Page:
Close this search box.

Written by: Mike Yang

Fraudsters are continuing to have quite a bit of success with business email compromise scams. Last year, companies in the United States lost more than $360 million to these schemes, an increase of nearly 50 percent from 2015.
The FBI’s 2016 Internet Crime Report, which the bureau’s Internet Crime Complaint Center (IC3) released Thursday, includes a wealth of data on many forms of electronic crime, and this year’s statistics reflect a major increase in losses from BEC scams as well as ransomware and tech support scams. BEC attacks have been making their way around the web for several years, and they can take many forms. The most common version involves an attacker sending targeted emails to employees in positions with control of a company’s money. Usually the attacker will have done research ahead of time and gathered information on the company’s structure, its partners, suppliers, and customers, and will craft the email to make it appear as if it came from the company’s CEO or CFO.
The messages often will order the recipient to transfer a large amount of money to a target account controlled by the attacker, usually on the pretext of some urgent transaction, such as an acquisition. Scammers will sometimes pretend to be from a legitimate customer or vendor of the target company, too. The losses from these schemes can be outrageous. A bank in Belgium lost $75 million in an email scam last year, and some U.S. businesses have been hit for several million dollars, as well.
“BECs may not always be associated with a request for transfer of funds. In 2016, the scam evolved to include the compromise of legitimate business email accounts and requests for Personally Identifiable Information (PII) or Wage and Tax Statement (W-2) forms for employees. The BEC/EAC scam is linked to other forms of fraud, including but not limited to: romance, lottery, employment, and rental scams. The victims of these scams are usually U.S. based and may be recruited to illegally transfer money on behalf of others,” the FBI said in its report.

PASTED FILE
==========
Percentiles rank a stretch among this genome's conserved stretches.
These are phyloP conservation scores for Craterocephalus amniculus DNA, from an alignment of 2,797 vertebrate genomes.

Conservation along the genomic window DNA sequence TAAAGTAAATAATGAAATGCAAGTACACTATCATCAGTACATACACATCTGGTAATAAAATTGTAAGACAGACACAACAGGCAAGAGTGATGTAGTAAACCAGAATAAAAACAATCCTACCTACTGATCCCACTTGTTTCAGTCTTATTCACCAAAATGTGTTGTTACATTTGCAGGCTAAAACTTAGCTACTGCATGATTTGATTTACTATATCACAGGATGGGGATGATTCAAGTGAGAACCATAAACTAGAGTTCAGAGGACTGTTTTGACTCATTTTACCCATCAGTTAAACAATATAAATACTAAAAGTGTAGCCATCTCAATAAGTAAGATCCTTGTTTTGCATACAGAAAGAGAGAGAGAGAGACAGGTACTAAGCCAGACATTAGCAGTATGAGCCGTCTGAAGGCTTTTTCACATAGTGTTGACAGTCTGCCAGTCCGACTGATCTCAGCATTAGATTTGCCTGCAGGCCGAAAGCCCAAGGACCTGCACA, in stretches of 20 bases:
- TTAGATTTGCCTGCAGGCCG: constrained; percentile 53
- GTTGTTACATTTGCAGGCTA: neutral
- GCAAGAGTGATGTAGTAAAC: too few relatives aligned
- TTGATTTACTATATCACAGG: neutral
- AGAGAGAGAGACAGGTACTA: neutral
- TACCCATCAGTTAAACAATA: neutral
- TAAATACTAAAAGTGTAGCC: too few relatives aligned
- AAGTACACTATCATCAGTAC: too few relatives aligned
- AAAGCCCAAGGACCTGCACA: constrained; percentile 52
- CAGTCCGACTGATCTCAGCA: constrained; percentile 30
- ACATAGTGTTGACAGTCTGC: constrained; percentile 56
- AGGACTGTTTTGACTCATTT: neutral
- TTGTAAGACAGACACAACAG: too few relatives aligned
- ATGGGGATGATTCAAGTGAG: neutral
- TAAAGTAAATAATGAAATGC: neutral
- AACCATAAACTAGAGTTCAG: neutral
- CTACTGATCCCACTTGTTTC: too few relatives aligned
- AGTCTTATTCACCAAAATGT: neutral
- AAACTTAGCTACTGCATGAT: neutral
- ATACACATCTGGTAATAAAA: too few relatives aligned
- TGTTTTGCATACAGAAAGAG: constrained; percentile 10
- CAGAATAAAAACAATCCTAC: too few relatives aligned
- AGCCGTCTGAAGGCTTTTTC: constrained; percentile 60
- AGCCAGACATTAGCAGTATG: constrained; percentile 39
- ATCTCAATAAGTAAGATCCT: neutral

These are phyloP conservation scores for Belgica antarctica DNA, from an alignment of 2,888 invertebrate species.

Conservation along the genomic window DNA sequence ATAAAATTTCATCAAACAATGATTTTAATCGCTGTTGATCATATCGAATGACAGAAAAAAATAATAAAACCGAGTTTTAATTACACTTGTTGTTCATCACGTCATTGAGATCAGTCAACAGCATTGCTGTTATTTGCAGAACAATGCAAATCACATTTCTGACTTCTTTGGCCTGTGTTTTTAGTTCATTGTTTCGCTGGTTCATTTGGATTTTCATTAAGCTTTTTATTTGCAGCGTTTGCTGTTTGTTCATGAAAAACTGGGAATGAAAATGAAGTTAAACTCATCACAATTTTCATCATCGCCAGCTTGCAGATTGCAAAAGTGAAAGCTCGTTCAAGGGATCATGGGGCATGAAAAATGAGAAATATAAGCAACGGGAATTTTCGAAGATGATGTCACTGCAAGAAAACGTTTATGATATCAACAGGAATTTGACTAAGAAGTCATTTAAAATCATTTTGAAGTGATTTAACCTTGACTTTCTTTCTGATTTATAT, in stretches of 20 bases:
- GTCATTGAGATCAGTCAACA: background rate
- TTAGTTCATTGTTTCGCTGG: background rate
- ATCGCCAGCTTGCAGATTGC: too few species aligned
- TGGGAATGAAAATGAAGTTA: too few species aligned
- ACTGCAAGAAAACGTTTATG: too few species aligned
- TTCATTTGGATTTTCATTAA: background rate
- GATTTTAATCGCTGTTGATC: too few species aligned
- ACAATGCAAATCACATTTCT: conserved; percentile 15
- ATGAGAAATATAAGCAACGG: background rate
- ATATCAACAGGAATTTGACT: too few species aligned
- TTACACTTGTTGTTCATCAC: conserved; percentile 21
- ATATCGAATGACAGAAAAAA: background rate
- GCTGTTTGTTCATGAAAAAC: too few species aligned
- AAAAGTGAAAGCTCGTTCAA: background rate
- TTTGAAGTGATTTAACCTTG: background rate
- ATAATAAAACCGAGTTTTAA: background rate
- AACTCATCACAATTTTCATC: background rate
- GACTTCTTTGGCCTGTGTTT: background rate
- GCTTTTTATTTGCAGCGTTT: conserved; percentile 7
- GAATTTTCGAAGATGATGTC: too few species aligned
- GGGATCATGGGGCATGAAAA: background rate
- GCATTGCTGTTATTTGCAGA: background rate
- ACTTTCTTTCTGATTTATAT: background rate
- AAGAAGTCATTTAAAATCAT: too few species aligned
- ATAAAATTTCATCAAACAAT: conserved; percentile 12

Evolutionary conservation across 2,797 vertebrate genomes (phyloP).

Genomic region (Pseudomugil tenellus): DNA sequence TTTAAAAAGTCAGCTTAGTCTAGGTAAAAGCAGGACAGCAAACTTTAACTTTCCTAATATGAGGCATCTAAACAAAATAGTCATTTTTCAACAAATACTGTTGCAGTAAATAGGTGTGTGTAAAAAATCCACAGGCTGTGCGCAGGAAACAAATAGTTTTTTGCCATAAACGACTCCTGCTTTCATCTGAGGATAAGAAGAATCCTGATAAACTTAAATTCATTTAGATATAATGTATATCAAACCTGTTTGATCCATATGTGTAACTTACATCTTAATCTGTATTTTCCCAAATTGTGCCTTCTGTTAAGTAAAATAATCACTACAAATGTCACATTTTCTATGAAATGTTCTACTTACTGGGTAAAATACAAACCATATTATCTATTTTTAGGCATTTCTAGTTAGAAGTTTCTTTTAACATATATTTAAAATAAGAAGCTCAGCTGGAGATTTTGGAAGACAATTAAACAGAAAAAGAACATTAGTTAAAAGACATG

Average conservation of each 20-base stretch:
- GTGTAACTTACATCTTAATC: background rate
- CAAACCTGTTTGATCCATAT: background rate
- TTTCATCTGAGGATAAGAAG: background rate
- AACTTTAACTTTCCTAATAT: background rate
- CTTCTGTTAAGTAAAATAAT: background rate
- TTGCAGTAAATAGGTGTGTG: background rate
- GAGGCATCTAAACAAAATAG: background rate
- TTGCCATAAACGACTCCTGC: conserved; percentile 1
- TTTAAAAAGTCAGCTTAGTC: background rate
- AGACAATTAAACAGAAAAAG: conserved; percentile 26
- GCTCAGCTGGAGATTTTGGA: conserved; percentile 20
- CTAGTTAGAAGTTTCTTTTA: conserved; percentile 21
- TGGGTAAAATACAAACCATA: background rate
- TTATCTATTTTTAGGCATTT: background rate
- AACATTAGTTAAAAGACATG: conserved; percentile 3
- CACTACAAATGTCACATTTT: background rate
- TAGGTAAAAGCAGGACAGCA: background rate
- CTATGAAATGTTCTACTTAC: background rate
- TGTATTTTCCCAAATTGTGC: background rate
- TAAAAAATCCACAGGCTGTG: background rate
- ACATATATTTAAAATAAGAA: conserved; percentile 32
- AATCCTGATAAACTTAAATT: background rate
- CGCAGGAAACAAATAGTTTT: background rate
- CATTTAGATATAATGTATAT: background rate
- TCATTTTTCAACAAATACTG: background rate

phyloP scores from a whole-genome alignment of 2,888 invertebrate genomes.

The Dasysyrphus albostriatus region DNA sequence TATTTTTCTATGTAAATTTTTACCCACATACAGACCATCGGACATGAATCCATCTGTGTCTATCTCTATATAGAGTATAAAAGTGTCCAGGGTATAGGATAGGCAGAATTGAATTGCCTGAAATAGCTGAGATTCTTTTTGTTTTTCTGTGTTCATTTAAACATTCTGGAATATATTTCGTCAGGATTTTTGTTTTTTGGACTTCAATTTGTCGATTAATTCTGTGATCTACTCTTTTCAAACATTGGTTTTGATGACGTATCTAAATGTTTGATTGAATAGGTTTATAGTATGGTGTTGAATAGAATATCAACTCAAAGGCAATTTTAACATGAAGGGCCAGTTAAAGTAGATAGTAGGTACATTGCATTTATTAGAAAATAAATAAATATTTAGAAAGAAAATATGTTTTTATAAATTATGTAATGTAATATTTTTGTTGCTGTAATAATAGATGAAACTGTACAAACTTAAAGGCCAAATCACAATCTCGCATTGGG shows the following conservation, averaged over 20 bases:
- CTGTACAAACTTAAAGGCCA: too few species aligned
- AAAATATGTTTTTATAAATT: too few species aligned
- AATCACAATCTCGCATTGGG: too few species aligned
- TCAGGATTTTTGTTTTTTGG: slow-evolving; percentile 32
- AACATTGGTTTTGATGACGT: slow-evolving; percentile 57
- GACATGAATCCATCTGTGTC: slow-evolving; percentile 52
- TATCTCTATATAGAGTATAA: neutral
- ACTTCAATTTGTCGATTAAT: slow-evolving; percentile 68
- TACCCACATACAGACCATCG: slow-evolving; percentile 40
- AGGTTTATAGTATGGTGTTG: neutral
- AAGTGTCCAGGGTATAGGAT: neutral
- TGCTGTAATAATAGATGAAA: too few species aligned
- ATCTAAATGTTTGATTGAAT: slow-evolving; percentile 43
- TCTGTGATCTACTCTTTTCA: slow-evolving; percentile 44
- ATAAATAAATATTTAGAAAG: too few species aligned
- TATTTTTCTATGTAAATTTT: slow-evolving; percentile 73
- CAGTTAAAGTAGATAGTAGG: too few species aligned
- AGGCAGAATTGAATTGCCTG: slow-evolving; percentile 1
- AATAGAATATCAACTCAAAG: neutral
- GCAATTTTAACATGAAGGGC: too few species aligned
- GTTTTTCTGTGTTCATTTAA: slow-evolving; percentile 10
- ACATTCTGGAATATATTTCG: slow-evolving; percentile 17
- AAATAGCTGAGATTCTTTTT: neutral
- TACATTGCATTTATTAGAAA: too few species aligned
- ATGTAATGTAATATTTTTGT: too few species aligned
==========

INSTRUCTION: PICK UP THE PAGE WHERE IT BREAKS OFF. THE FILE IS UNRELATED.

The bureau said it received more than 12,000 individual BEC complaints from companies reporting losses that totaled more than $360 million. In 2015, the losses were at $246 million.
One of the other major issues the FBI focused on its report is the tech support scam. The agency said it received more than 10,000 complaints from consumers about various fake tech support schemes, with losses adding up to almost $8 million. These scams prey on victims’ lack of technical knowledge and the criminals behind them push victims into giving them access to their PCs on the pretense of fixing some non-existent problem.
“They’ll trick you into letting them into your computer,” said IC3 Unit Chief Donna Gregory. “You open the door and allow them in. You may think you’re just watching them install a program to get rid of a virus, but they are really doing a lot of damage behind the scenes.”